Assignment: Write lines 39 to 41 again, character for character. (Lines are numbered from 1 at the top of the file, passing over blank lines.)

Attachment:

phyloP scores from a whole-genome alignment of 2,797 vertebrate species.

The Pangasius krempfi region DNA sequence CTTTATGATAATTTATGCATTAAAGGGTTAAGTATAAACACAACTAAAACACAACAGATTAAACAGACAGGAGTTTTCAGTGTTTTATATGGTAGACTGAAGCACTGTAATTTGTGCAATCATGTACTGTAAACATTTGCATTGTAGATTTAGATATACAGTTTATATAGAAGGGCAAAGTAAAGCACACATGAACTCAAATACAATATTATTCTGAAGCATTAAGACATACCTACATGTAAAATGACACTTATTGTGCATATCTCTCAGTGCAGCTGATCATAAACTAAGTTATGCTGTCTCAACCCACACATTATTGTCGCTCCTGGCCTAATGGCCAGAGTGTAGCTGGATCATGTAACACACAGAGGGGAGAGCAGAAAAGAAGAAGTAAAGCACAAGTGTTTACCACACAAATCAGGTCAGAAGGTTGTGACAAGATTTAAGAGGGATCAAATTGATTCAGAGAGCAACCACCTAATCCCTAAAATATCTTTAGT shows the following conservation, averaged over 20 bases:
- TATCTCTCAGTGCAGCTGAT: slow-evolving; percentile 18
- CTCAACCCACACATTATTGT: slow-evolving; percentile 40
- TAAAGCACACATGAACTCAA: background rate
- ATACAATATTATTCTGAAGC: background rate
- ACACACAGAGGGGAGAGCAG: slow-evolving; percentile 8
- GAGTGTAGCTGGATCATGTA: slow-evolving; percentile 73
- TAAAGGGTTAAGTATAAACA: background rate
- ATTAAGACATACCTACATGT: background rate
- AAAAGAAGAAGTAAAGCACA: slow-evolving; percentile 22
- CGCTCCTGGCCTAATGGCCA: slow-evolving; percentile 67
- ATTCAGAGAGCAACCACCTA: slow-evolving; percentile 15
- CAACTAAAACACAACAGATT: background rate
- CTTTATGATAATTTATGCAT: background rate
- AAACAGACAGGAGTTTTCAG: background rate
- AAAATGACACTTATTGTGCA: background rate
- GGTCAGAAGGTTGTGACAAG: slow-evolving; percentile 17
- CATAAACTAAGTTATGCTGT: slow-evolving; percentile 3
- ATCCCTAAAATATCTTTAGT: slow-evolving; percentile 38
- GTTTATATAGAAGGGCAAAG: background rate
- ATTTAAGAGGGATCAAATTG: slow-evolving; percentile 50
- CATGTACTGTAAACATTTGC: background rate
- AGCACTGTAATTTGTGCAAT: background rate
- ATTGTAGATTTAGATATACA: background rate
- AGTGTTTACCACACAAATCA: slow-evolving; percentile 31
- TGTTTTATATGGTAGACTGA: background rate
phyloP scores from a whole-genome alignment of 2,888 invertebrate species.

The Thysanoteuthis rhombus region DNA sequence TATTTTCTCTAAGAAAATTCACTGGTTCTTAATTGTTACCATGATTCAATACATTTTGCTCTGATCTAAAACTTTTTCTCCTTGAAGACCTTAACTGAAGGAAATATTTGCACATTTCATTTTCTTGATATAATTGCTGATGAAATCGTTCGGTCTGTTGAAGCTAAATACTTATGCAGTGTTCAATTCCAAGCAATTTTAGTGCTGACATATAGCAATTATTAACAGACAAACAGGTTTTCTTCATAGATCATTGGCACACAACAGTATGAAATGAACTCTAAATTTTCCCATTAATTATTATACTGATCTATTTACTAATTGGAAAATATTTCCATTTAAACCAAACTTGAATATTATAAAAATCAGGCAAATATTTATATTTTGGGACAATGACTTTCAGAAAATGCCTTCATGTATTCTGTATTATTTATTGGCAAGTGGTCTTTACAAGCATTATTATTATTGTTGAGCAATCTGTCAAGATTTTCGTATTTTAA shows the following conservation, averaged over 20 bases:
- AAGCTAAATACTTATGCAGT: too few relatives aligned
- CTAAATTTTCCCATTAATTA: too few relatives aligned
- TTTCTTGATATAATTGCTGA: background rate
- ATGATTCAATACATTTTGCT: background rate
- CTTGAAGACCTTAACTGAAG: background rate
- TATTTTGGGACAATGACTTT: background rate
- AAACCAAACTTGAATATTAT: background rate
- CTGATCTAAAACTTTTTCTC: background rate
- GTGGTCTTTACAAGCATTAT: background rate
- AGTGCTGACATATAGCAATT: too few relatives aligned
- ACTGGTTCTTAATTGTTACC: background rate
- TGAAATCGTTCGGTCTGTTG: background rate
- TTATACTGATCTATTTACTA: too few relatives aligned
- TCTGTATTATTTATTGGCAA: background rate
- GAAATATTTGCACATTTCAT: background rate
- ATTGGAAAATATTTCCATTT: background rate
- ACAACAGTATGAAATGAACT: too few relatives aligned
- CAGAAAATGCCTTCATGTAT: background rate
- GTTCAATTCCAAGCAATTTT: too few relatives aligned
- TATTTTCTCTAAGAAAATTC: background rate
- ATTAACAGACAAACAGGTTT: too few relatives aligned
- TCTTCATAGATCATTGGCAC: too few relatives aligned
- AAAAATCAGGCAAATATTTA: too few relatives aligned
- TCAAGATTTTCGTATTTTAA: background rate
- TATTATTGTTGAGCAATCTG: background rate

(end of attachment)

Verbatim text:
- AGTGCTGACATATAGCAATT: too few relatives aligned
- ACTGGTTCTTAATTGTTACC: background rate
- TGAAATCGTTCGGTCTGTTG: background rate